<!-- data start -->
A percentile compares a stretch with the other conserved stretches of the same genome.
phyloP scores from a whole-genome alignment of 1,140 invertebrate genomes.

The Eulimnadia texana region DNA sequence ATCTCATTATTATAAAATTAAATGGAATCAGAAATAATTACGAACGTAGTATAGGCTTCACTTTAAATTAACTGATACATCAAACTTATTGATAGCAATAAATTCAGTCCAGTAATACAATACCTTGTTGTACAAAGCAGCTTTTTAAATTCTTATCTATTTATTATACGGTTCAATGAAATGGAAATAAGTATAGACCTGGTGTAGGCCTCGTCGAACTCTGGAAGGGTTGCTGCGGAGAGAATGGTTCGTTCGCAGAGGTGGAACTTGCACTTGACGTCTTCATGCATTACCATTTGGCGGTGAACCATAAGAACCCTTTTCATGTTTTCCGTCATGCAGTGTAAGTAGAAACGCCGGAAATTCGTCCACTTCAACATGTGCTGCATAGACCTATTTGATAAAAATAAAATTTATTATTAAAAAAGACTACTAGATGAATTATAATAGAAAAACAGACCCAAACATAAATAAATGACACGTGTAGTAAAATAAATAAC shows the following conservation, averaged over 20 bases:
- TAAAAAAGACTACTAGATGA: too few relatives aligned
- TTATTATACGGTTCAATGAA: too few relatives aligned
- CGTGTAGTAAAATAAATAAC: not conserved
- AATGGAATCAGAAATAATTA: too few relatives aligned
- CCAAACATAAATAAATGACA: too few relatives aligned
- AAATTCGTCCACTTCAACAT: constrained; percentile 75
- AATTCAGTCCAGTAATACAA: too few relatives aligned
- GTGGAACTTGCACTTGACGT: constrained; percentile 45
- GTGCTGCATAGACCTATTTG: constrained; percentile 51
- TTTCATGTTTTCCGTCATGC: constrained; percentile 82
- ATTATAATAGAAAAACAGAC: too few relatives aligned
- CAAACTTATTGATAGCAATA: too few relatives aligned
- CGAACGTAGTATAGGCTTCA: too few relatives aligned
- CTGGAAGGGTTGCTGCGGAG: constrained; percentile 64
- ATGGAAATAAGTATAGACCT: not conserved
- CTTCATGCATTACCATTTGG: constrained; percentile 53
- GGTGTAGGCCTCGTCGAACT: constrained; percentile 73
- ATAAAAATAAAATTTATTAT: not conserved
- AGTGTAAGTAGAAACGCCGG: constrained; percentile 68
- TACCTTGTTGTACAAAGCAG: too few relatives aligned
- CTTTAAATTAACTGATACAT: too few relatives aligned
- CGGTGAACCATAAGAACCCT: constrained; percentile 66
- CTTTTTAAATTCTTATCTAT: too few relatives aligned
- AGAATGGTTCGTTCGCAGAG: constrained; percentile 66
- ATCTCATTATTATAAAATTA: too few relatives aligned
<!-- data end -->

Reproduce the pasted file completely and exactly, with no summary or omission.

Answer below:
A percentile compares a stretch with the other conserved stretches of the same genome.
phyloP scores from a whole-genome alignment of 1,140 invertebrate genomes.

The Eulimnadia texana region DNA sequence ATCTCATTATTATAAAATTAAATGGAATCAGAAATAATTACGAACGTAGTATAGGCTTCACTTTAAATTAACTGATACATCAAACTTATTGATAGCAATAAATTCAGTCCAGTAATACAATACCTTGTTGTACAAAGCAGCTTTTTAAATTCTTATCTATTTATTATACGGTTCAATGAAATGGAAATAAGTATAGACCTGGTGTAGGCCTCGTCGAACTCTGGAAGGGTTGCTGCGGAGAGAATGGTTCGTTCGCAGAGGTGGAACTTGCACTTGACGTCTTCATGCATTACCATTTGGCGGTGAACCATAAGAACCCTTTTCATGTTTTCCGTCATGCAGTGTAAGTAGAAACGCCGGAAATTCGTCCACTTCAACATGTGCTGCATAGACCTATTTGATAAAAATAAAATTTATTATTAAAAAAGACTACTAGATGAATTATAATAGAAAAACAGACCCAAACATAAATAAATGACACGTGTAGTAAAATAAATAAC shows the following conservation, averaged over 20 bases:
- TAAAAAAGACTACTAGATGA: too few relatives aligned
- TTATTATACGGTTCAATGAA: too few relatives aligned
- CGTGTAGTAAAATAAATAAC: not conserved
- AATGGAATCAGAAATAATTA: too few relatives aligned
- CCAAACATAAATAAATGACA: too few relatives aligned
- AAATTCGTCCACTTCAACAT: constrained; percentile 75
- AATTCAGTCCAGTAATACAA: too few relatives aligned
- GTGGAACTTGCACTTGACGT: constrained; percentile 45
- GTGCTGCATAGACCTATTTG: constrained; percentile 51
- TTTCATGTTTTCCGTCATGC: constrained; percentile 82
- ATTATAATAGAAAAACAGAC: too few relatives aligned
- CAAACTTATTGATAGCAATA: too few relatives aligned
- CGAACGTAGTATAGGCTTCA: too few relatives aligned
- CTGGAAGGGTTGCTGCGGAG: constrained; percentile 64
- ATGGAAATAAGTATAGACCT: not conserved
- CTTCATGCATTACCATTTGG: constrained; percentile 53
- GGTGTAGGCCTCGTCGAACT: constrained; percentile 73
- ATAAAAATAAAATTTATTAT: not conserved
- AGTGTAAGTAGAAACGCCGG: constrained; percentile 68
- TACCTTGTTGTACAAAGCAG: too few relatives aligned
- CTTTAAATTAACTGATACAT: too few relatives aligned
- CGGTGAACCATAAGAACCCT: constrained; percentile 66
- CTTTTTAAATTCTTATCTAT: too few relatives aligned
- AGAATGGTTCGTTCGCAGAG: constrained; percentile 66
- ATCTCATTATTATAAAATTA: too few relatives aligned